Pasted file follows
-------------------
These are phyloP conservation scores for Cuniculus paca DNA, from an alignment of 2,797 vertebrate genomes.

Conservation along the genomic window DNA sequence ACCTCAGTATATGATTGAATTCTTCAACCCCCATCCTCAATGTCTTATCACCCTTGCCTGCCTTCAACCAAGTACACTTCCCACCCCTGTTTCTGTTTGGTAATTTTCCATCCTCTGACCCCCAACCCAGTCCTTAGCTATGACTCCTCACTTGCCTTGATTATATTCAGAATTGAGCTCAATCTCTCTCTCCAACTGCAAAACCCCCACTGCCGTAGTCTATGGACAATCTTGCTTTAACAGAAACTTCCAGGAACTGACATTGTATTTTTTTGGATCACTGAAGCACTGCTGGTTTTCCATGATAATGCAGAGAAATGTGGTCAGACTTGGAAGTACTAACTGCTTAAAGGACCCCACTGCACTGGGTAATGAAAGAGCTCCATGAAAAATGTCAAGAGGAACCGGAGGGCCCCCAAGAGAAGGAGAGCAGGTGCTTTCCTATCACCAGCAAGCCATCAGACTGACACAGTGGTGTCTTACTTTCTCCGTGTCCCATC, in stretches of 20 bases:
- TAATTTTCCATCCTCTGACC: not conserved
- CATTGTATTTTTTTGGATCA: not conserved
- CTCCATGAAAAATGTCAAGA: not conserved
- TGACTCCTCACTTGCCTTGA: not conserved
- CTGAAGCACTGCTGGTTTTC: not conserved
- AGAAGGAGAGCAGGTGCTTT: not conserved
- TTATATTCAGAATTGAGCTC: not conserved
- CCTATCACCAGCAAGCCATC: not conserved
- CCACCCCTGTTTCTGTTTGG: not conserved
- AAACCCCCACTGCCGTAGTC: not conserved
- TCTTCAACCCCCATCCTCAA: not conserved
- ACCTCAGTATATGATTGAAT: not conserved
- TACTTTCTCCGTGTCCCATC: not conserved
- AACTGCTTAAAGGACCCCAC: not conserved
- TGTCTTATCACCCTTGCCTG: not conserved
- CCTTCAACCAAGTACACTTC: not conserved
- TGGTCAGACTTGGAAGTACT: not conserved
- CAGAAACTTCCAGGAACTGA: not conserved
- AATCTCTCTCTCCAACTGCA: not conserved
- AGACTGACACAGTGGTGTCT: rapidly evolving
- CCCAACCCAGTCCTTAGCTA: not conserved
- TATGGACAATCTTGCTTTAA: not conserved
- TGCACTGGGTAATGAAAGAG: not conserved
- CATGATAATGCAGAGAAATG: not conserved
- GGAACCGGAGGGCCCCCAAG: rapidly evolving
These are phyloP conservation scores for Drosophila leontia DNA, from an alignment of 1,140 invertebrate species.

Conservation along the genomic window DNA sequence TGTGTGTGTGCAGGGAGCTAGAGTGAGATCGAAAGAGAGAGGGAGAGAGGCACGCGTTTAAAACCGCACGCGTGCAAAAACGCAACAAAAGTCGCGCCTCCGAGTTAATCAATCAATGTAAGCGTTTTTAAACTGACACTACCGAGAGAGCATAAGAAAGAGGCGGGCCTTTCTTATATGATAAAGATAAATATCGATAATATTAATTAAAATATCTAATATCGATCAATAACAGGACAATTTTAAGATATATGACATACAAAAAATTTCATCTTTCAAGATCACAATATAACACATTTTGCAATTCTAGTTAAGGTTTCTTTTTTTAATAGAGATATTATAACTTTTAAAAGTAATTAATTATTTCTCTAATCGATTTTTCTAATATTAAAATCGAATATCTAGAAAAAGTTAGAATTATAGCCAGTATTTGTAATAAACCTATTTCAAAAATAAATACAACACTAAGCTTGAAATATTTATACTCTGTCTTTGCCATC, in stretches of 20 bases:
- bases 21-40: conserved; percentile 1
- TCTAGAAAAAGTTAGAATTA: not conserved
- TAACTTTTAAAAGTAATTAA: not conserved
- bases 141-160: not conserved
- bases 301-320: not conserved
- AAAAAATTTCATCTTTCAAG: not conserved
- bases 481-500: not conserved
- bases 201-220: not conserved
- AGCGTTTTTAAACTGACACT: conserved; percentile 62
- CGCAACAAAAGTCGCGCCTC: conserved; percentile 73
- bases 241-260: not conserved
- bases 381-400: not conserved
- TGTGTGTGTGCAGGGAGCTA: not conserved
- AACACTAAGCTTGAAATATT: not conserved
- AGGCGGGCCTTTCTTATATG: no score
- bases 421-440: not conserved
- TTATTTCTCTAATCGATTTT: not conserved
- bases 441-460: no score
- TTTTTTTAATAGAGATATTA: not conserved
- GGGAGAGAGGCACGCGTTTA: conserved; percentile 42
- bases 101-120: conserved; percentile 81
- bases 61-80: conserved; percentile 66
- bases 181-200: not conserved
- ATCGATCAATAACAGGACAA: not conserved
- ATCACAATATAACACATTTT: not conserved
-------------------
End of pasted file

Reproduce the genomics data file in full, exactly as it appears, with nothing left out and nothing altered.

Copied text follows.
These are phyloP conservation scores for Cuniculus paca DNA, from an alignment of 2,797 vertebrate genomes.

Conservation along the genomic window DNA sequence ACCTCAGTATATGATTGAATTCTTCAACCCCCATCCTCAATGTCTTATCACCCTTGCCTGCCTTCAACCAAGTACACTTCCCACCCCTGTTTCTGTTTGGTAATTTTCCATCCTCTGACCCCCAACCCAGTCCTTAGCTATGACTCCTCACTTGCCTTGATTATATTCAGAATTGAGCTCAATCTCTCTCTCCAACTGCAAAACCCCCACTGCCGTAGTCTATGGACAATCTTGCTTTAACAGAAACTTCCAGGAACTGACATTGTATTTTTTTGGATCACTGAAGCACTGCTGGTTTTCCATGATAATGCAGAGAAATGTGGTCAGACTTGGAAGTACTAACTGCTTAAAGGACCCCACTGCACTGGGTAATGAAAGAGCTCCATGAAAAATGTCAAGAGGAACCGGAGGGCCCCCAAGAGAAGGAGAGCAGGTGCTTTCCTATCACCAGCAAGCCATCAGACTGACACAGTGGTGTCTTACTTTCTCCGTGTCCCATC, in stretches of 20 bases:
- TAATTTTCCATCCTCTGACC: not conserved
- CATTGTATTTTTTTGGATCA: not conserved
- CTCCATGAAAAATGTCAAGA: not conserved
- TGACTCCTCACTTGCCTTGA: not conserved
- CTGAAGCACTGCTGGTTTTC: not conserved
- AGAAGGAGAGCAGGTGCTTT: not conserved
- TTATATTCAGAATTGAGCTC: not conserved
- CCTATCACCAGCAAGCCATC: not conserved
- CCACCCCTGTTTCTGTTTGG: not conserved
- AAACCCCCACTGCCGTAGTC: not conserved
- TCTTCAACCCCCATCCTCAA: not conserved
- ACCTCAGTATATGATTGAAT: not conserved
- TACTTTCTCCGTGTCCCATC: not conserved
- AACTGCTTAAAGGACCCCAC: not conserved
- TGTCTTATCACCCTTGCCTG: not conserved
- CCTTCAACCAAGTACACTTC: not conserved
- TGGTCAGACTTGGAAGTACT: not conserved
- CAGAAACTTCCAGGAACTGA: not conserved
- AATCTCTCTCTCCAACTGCA: not conserved
- AGACTGACACAGTGGTGTCT: rapidly evolving
- CCCAACCCAGTCCTTAGCTA: not conserved
- TATGGACAATCTTGCTTTAA: not conserved
- TGCACTGGGTAATGAAAGAG: not conserved
- CATGATAATGCAGAGAAATG: not conserved
- GGAACCGGAGGGCCCCCAAG: rapidly evolving
These are phyloP conservation scores for Drosophila leontia DNA, from an alignment of 1,140 invertebrate species.

Conservation along the genomic window DNA sequence TGTGTGTGTGCAGGGAGCTAGAGTGAGATCGAAAGAGAGAGGGAGAGAGGCACGCGTTTAAAACCGCACGCGTGCAAAAACGCAACAAAAGTCGCGCCTCCGAGTTAATCAATCAATGTAAGCGTTTTTAAACTGACACTACCGAGAGAGCATAAGAAAGAGGCGGGCCTTTCTTATATGATAAAGATAAATATCGATAATATTAATTAAAATATCTAATATCGATCAATAACAGGACAATTTTAAGATATATGACATACAAAAAATTTCATCTTTCAAGATCACAATATAACACATTTTGCAATTCTAGTTAAGGTTTCTTTTTTTAATAGAGATATTATAACTTTTAAAAGTAATTAATTATTTCTCTAATCGATTTTTCTAATATTAAAATCGAATATCTAGAAAAAGTTAGAATTATAGCCAGTATTTGTAATAAACCTATTTCAAAAATAAATACAACACTAAGCTTGAAATATTTATACTCTGTCTTTGCCATC, in stretches of 20 bases:
- bases 21-40: conserved; percentile 1
- TCTAGAAAAAGTTAGAATTA: not conserved
- TAACTTTTAAAAGTAATTAA: not conserved
- bases 141-160: not conserved
- bases 301-320: not conserved
- AAAAAATTTCATCTTTCAAG: not conserved
- bases 481-500: not conserved
- bases 201-220: not conserved
- AGCGTTTTTAAACTGACACT: conserved; percentile 62
- CGCAACAAAAGTCGCGCCTC: conserved; percentile 73
- bases 241-260: not conserved
- bases 381-400: not conserved
- TGTGTGTGTGCAGGGAGCTA: not conserved
- AACACTAAGCTTGAAATATT: not conserved
- AGGCGGGCCTTTCTTATATG: no score
- bases 421-440: not conserved
- TTATTTCTCTAATCGATTTT: not conserved
- bases 441-460: no score
- TTTTTTTAATAGAGATATTA: not conserved
- GGGAGAGAGGCACGCGTTTA: conserved; percentile 42
- bases 101-120: conserved; percentile 81
- bases 61-80: conserved; percentile 66
- bases 181-200: not conserved
- ATCGATCAATAACAGGACAA: not conserved
- ATCACAATATAACACATTTT: not conserved